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October 27, 2011 8:55 AM U.S. economy shows signs of life

By Steve Benen

By most measures, the third quarter — July through September — wasn’t pretty. The Eurozone crisis intensified; the debt-ceiling scandal rattled investors; and Republican intransigence generated a downgrade in U.S. debt. Talk of a “double-dip” recession was ubiquitous.

But as it turns out, the U.S. economy muddled through anyway. The Commerce Department released its report this morning showing that the nation’s gross domestic product rose at 2.5% annual rate in the third quarter. It’s the strongest economic growth in a year, and a marked improvement over the anemic growth we saw in the first two quarters (January through June).

Indeed, economic growth in the third quarter was nearly double the rate seen in the previous quarter.

That said, it’s important to note that 2.5% GDP growth is hardly great news. It’s a clear improvement relative to the first half of 2011, but as Neil Irwin put it, we’re still dealing with “the diminished economic expectations of the post-crisis age.” By no means is 2.5% “robust” growth. On the contrary, to help claw our way back to economic health through a strong recovery, we’d like to see a significantly higher number.

I mention this in part because, while faster economic growth is encouraging, policymakers and pundits would be making a tragic mistake if they saw today’s numbers as an excuse for inaction (“See, the economy is starting to grow, so there’s no need to pass a jobs bill.”) The fact remains that we’re slowly getting out of a ditch — budget cuts, taking money out of the economy, and ignoring the jobs crisis may very well push us backwards in a hurry.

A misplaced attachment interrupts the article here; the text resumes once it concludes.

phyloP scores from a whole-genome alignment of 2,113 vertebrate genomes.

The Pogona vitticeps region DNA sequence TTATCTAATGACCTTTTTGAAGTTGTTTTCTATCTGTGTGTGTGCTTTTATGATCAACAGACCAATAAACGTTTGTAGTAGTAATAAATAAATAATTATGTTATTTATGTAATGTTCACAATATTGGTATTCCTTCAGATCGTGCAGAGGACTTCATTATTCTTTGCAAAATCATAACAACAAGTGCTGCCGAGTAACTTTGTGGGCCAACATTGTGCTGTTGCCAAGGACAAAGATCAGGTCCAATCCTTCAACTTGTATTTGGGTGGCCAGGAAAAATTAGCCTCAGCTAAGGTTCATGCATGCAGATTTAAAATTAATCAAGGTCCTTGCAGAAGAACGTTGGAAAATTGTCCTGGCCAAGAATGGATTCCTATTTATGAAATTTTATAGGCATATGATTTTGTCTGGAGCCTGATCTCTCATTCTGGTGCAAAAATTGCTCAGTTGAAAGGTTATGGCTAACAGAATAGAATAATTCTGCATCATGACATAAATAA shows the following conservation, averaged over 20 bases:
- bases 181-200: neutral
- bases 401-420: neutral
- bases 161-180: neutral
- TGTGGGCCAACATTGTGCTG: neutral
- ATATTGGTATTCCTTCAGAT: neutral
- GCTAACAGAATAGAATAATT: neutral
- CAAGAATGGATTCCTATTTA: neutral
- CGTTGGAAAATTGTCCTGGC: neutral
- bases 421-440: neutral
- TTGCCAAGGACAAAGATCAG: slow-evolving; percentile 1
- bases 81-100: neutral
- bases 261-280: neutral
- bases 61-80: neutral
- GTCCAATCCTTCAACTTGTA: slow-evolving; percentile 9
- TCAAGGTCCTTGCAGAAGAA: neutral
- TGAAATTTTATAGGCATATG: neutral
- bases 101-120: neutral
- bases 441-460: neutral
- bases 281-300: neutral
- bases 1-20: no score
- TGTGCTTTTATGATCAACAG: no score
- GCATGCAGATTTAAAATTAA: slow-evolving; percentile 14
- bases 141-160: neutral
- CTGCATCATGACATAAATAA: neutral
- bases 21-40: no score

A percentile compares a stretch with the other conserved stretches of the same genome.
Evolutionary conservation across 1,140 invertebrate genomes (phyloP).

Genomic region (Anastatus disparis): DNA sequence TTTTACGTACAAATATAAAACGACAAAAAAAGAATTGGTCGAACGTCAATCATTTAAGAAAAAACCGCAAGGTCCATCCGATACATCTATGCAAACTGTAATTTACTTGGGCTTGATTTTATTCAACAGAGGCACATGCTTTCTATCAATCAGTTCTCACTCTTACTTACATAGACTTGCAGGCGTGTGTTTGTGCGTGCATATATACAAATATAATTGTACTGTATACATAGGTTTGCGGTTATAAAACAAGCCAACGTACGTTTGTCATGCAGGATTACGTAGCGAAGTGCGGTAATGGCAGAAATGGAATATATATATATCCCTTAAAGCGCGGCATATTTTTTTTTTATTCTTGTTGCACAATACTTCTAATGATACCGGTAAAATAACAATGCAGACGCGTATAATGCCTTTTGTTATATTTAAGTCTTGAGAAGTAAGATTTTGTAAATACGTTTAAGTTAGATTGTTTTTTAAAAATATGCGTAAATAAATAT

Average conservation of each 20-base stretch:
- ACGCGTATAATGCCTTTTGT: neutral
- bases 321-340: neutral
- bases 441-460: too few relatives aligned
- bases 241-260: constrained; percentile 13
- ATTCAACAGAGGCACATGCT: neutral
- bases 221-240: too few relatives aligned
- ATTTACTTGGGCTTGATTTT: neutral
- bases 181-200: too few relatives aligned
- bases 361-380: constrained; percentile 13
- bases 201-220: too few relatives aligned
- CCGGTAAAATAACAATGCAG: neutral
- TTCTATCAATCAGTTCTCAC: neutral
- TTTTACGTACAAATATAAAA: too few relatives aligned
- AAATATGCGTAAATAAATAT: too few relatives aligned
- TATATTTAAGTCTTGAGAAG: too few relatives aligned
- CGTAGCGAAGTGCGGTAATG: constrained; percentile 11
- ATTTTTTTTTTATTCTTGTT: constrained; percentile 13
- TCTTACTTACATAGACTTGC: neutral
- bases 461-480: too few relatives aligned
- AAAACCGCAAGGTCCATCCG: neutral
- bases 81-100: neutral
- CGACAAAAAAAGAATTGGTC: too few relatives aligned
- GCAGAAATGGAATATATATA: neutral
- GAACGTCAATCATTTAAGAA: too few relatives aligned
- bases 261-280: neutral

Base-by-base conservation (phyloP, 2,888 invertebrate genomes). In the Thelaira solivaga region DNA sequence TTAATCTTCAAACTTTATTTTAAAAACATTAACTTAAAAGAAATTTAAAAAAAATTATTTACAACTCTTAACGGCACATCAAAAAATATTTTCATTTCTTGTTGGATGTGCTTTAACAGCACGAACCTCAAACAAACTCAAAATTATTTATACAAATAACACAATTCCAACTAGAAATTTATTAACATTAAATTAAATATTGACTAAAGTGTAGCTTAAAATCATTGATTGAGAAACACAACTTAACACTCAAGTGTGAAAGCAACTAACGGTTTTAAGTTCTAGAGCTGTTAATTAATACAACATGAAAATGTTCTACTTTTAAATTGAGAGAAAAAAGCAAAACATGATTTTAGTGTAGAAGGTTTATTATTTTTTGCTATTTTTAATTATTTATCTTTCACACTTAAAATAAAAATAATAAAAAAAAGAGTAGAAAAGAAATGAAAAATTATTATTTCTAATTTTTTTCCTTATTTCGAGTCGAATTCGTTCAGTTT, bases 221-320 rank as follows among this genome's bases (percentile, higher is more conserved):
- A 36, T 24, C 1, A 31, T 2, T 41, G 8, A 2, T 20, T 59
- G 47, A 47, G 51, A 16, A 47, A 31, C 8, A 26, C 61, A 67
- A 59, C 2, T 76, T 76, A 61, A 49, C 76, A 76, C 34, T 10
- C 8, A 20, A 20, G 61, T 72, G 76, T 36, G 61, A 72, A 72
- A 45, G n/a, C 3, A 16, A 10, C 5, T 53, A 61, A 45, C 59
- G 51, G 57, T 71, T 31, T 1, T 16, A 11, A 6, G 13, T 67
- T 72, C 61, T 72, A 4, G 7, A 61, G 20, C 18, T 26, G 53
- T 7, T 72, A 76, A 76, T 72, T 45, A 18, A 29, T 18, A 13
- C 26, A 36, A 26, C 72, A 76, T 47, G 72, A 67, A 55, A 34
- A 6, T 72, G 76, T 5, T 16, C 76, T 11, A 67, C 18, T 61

Indeed, this morning’s report emphasizes that spending at the state and local level fell at a 1.3% annual rate, which helped hold the economy back. Congressional Republicans not only support this drag on the economy, they’re eager to make it worse on purpose.

And with that, here’s another home-made chart, showing GDP numbers by quarter since the Great Recession began. The red columns show the economy under the Bush administration; the blue columns show the economy under the Obama administration.

Steve Benen is a contributing writer to the Washington Monthly, joining the publication in August, 2008 as chief blogger for the Washington Monthly blog, Political Animal.

Comments

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  • T2 on October 27, 2011 9:02 AM:

    GOP: The Commerce Dept is a tool of Obama and his socialist government.

  • j on October 27, 2011 9:10 AM:

    Wow, read Mother Jones for the article on Romney's foreign policy adviser, who was in a group that committed massacres in the middle east!

  • Ron Byers on October 27, 2011 9:12 AM:

    I have been thinking about the jobs bill. Assume it passes. Unlike Republicans I think it really will stimulate the economy, but what happens after the money runs out. A short term stimulus should be a bridge to somewhere. Where?

  • c u n d gulag on October 27, 2011 9:14 AM:

    "U.S. economy shows signs of life."

    Conservatives show signs of wanting to make it sick.

    Killing it by drowning in a bathtub is still the longterm goal.

  • T2 on October 27, 2011 9:30 AM:

    Ron Byers.....if a bill passes that provides employment for people....then they have a job and they'll be able to then buy stuff-contribute to the economy...which should help the economy revive which in turn would mean they would keep their job...and on and on. And that's how a short term thing becomes a long term thing.